But for the Americans, the theatre missile defence is very important for Taiwan. And for protecting Taiwan and Japan from North Korea's Nodong missile, the Americans are interested in TMT. They might be trying to somehow use their strategy to prevent India from developing nuclear weapons and promising the use of theatre missile defence in South Asia. That way they could restrain both India and Pakistan.
Why do you think about Indian Navy chief Admiral Manavendra Singh's recent assertion that as chairman of the Joint Chiefs of Staff, he [the navy] has the prerogative for utilisation and use of nuclear weapons?
I think he is only stating a fact. It's not only the navy but also army and air force; all three will be consulted by the strategic command before it goes to the national command authority. This, in my opinion, is fair enough, he is not stating anything that is wrong -- that the individual developments of the triad, the Agni I, Prithvi in the army, the so-called 20 MK, the Jaguar with nukes, the Russian Akula nuclear submarine, if it comes, which can use the Indo-Russian Brahmos supersonic cruise missiles -- would be in our hands.
But in a war-like situation we will integrate, they [the three service chiefs] would argue. There is a national command authority headed by the prime minister and its executive council is headed by his principal secretary, which very clearly will make the decision.
Why do you think about our nuclear bomb managers contending that India should review its no first-use nuclear policy given Islamabad's recurring threats?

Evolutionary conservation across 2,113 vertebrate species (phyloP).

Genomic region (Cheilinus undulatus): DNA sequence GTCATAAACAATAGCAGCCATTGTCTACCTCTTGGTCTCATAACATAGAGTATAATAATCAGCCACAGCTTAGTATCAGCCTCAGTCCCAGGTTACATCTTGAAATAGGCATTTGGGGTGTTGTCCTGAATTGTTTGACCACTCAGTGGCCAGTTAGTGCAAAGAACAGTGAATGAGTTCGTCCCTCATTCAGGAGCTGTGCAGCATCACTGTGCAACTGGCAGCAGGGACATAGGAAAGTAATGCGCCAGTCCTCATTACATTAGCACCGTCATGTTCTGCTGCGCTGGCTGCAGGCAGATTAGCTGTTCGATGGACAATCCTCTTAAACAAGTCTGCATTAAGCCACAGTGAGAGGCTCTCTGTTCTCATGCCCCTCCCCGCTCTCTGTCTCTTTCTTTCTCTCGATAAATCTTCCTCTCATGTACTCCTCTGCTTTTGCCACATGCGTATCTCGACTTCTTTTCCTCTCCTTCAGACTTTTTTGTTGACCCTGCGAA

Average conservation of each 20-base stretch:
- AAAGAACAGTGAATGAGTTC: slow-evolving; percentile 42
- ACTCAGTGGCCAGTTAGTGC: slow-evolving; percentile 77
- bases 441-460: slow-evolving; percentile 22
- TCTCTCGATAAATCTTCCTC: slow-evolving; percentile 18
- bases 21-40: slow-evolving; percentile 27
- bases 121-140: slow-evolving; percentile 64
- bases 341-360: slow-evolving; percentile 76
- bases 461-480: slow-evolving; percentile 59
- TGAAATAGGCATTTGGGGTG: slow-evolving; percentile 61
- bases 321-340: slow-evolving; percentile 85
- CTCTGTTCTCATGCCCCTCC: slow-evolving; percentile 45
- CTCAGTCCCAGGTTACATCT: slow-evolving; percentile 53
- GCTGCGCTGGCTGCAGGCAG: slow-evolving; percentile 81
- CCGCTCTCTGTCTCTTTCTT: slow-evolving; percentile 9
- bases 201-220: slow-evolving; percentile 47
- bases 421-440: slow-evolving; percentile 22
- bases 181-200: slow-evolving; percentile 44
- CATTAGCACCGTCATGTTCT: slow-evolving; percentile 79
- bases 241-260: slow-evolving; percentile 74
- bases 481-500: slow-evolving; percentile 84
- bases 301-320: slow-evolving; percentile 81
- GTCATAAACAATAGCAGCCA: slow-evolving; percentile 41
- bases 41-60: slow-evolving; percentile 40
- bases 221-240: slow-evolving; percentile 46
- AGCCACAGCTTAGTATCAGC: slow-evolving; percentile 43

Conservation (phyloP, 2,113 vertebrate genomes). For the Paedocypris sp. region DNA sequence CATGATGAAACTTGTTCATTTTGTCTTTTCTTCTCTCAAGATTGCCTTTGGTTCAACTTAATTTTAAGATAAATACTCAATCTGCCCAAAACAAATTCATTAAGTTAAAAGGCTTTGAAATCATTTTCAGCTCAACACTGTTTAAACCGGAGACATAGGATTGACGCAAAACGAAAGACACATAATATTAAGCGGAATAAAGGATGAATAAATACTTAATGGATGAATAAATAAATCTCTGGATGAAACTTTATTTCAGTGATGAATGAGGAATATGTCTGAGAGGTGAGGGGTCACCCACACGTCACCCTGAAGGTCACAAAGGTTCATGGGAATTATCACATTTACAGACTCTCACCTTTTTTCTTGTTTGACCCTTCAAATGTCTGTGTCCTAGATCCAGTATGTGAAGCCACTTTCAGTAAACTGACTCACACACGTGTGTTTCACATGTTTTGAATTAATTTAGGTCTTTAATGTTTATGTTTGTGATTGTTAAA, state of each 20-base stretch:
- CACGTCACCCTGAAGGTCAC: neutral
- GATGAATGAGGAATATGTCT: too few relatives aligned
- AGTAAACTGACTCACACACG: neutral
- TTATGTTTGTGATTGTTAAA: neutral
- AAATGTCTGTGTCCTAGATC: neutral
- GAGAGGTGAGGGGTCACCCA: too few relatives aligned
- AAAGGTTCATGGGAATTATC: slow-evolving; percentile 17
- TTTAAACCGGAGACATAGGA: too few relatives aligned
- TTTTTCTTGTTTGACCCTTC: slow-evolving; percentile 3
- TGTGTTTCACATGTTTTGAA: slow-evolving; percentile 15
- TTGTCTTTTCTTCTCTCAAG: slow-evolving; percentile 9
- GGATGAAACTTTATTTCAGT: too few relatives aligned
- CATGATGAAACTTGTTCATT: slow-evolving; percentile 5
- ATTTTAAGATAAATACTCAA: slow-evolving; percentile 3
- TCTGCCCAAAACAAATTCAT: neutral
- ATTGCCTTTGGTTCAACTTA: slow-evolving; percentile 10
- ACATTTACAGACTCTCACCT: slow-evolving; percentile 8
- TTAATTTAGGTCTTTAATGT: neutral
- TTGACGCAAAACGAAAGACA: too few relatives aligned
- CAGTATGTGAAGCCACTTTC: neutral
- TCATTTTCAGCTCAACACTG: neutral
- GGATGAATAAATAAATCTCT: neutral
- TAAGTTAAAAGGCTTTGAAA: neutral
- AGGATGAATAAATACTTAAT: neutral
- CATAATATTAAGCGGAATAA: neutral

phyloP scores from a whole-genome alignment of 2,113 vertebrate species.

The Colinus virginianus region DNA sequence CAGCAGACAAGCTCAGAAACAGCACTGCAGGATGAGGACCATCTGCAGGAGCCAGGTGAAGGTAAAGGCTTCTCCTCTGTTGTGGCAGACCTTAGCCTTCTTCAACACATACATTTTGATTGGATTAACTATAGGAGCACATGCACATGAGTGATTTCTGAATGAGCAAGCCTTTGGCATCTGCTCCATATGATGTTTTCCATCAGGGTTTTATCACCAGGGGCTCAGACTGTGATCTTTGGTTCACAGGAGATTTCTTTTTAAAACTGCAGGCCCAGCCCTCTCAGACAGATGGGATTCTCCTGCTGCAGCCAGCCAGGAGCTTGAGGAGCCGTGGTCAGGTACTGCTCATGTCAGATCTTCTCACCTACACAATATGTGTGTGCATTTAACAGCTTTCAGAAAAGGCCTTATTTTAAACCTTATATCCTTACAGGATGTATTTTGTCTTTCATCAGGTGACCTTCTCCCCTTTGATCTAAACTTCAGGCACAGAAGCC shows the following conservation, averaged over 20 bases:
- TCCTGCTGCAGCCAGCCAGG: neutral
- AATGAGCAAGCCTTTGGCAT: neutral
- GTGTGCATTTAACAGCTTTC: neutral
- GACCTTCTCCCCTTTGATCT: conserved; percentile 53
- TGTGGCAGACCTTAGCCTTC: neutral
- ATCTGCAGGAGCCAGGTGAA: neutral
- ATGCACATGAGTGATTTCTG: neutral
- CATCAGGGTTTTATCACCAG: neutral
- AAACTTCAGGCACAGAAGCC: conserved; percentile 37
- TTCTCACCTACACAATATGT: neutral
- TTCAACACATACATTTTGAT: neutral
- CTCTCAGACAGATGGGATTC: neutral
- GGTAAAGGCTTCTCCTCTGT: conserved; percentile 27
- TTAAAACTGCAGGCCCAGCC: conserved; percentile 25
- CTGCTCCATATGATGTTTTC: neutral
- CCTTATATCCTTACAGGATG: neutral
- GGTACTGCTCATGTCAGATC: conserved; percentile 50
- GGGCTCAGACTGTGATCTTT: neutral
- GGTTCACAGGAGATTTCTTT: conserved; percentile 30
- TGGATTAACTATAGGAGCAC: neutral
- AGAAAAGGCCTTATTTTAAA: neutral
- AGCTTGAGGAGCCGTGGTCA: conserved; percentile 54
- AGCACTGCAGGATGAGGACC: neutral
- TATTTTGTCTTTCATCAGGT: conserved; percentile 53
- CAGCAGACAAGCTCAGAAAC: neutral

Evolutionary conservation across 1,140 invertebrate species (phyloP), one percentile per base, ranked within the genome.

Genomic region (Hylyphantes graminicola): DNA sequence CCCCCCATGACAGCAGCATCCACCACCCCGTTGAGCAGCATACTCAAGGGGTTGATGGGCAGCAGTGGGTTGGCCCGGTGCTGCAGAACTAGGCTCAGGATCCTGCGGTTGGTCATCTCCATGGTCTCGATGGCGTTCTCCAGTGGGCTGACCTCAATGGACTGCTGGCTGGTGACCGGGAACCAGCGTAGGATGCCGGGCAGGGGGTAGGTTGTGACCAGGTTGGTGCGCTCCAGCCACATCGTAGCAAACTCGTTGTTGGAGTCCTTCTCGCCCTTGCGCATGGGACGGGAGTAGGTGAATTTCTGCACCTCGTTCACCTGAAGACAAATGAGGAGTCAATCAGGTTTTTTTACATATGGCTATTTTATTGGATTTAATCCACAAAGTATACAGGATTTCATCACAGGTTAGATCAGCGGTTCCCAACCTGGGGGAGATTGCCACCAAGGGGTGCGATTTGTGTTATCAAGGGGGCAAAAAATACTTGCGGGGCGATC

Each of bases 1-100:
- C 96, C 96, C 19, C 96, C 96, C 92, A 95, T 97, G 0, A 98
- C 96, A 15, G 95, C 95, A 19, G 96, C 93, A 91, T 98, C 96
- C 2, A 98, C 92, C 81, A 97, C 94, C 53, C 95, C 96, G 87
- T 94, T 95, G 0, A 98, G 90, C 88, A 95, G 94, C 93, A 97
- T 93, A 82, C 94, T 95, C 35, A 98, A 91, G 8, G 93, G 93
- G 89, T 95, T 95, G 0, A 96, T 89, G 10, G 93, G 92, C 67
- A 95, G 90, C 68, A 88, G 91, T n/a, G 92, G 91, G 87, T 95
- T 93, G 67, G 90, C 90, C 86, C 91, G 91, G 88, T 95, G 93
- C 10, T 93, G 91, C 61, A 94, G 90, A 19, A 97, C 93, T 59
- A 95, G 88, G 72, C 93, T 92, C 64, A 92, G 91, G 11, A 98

This is a very dicey issue now that you know your main long-range adversary, China, is committed to a qualified no-first use, meaning essentially Beijing will not attack those who do not have nuclear weapons and those having nuclear weapons like India will be subject to their attack. So there is no sense in our politically giving up no first-use at this stage.
The option of pre-emption will always be there, we have enough information that Pakistan plans to use nuclear weapons in an attack mode, we can always pre-empt.
What is the use of the Missile Technology Control Regime when Pakistan clandestinely acquires nuclear missile technology from China and North Korea? The Americans seem only interested in punishing Iraq for real or imaginary violations.
We must not confuse the situation in Northeast Asia. You can see America discriminating between North Korea trying to develop nuclear weapons, virtually holding the US to blackmail, threatening to move out of the NPT. You can see the difference because the Americans think China can manage the Northeast Asia security situation even though [whether] North Korea does or does not have nuclear weapons has not been proved even today. Its collaboration with Pakistan exists.